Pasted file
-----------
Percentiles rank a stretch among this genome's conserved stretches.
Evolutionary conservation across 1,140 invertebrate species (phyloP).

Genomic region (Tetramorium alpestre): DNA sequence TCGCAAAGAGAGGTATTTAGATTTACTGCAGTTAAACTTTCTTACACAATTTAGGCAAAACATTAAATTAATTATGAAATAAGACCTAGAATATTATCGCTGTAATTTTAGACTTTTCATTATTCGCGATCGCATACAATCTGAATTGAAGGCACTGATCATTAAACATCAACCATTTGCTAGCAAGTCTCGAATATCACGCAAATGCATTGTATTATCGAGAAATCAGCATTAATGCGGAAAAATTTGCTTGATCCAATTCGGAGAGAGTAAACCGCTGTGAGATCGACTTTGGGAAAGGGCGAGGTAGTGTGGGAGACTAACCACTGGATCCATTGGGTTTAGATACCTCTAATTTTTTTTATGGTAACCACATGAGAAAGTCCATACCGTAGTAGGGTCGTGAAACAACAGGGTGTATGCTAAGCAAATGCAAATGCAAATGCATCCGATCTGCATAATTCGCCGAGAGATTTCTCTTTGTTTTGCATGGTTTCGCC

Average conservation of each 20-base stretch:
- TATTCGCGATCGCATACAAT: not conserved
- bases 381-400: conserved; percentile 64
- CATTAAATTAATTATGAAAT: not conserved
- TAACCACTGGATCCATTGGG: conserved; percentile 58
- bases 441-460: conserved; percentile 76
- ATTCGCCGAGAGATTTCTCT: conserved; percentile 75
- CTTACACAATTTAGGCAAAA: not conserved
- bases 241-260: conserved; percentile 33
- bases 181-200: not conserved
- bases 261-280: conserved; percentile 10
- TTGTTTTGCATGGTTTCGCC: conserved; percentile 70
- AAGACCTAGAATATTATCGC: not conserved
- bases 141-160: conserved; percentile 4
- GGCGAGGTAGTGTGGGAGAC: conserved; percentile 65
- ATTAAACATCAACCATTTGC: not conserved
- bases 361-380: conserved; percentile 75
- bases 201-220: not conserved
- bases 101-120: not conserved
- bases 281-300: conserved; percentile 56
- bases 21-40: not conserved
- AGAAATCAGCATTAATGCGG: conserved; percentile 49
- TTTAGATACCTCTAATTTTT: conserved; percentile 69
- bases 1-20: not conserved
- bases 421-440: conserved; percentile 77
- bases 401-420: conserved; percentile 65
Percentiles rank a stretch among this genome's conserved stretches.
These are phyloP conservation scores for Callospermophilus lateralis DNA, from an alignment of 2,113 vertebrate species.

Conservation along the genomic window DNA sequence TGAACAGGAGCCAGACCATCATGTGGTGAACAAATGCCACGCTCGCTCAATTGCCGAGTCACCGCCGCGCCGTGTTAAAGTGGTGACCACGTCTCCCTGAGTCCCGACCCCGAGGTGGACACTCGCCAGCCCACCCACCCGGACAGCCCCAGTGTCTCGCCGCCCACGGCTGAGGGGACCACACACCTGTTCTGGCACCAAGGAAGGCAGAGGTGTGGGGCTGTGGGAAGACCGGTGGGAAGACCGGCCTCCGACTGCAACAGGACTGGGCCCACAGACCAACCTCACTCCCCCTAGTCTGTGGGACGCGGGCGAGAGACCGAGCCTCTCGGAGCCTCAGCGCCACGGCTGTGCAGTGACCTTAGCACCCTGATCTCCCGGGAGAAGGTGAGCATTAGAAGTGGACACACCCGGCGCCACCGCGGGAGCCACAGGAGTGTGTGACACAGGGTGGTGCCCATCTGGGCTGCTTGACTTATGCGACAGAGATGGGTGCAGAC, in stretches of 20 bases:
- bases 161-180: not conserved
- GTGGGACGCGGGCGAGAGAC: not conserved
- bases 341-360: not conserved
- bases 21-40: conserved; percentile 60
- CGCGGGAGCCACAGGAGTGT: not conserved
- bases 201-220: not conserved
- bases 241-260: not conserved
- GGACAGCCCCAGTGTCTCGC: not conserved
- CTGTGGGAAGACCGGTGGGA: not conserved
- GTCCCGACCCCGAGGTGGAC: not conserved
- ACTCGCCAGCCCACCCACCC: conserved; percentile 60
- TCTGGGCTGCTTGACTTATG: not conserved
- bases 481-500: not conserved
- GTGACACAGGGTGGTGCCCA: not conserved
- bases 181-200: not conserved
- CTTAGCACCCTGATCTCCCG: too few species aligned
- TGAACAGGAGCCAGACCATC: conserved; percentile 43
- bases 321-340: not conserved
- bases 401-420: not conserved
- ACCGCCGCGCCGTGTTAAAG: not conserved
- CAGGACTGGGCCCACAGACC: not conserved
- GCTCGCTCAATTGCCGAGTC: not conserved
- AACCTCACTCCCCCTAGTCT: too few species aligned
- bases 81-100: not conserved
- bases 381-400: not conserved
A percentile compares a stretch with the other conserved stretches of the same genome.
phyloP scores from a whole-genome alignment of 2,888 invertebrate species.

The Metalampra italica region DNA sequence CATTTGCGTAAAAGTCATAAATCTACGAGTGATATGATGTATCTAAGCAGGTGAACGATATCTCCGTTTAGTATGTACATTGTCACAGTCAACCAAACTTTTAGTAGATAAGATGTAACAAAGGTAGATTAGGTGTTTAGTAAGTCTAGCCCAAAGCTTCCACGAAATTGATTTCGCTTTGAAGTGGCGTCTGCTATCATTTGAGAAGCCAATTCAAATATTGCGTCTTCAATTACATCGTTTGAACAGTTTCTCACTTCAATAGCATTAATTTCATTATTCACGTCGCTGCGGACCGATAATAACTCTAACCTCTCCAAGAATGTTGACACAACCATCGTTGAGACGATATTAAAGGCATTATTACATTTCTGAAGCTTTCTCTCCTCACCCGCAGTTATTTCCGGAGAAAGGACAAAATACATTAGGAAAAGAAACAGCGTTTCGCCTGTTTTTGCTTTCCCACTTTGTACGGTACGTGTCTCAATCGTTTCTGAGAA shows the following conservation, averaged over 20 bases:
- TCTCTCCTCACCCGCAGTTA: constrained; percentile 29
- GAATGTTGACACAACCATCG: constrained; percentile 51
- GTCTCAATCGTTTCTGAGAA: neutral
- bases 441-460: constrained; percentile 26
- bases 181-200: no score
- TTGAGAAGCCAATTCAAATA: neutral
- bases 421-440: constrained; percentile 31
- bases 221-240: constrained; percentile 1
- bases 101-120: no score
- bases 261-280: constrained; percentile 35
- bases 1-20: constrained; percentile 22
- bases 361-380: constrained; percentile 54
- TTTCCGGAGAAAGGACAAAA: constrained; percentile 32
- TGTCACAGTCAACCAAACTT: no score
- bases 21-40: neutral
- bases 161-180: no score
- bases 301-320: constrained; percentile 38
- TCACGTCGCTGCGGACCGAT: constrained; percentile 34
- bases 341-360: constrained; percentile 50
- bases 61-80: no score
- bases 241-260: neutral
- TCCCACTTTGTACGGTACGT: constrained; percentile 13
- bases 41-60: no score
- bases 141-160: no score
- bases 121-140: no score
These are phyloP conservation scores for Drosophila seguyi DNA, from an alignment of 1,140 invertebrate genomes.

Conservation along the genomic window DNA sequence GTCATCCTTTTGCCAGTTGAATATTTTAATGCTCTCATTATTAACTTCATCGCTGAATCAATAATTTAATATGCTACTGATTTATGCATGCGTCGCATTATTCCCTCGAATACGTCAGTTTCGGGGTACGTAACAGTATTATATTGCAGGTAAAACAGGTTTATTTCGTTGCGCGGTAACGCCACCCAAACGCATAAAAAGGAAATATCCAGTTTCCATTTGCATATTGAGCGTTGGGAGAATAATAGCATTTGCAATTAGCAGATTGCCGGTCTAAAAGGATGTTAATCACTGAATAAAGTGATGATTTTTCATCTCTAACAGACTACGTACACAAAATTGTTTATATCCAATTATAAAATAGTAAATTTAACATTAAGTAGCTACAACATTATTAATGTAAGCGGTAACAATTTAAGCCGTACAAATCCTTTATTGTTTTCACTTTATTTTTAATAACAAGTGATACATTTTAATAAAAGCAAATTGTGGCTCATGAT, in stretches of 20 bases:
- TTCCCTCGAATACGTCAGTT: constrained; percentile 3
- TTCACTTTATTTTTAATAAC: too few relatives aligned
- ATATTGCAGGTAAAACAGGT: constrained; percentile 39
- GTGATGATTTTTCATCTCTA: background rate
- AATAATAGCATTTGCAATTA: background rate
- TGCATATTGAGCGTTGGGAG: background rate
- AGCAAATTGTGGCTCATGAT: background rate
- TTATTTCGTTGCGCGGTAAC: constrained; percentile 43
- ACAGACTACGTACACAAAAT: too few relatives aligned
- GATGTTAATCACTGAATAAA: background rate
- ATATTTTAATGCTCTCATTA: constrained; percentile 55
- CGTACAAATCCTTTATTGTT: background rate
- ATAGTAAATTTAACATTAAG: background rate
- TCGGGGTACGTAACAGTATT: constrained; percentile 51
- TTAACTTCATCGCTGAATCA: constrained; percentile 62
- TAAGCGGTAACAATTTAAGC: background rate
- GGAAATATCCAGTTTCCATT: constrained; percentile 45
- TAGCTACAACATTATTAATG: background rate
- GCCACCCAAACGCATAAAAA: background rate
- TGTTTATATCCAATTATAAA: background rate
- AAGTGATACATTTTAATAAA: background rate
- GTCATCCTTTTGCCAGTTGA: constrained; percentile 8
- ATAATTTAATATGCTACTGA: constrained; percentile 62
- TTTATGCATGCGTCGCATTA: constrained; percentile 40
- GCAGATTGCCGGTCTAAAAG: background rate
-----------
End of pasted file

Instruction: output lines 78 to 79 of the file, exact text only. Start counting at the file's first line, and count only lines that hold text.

- TCACGTCGCTGCGGACCGAT: constrained; percentile 34
- bases 341-360: constrained; percentile 50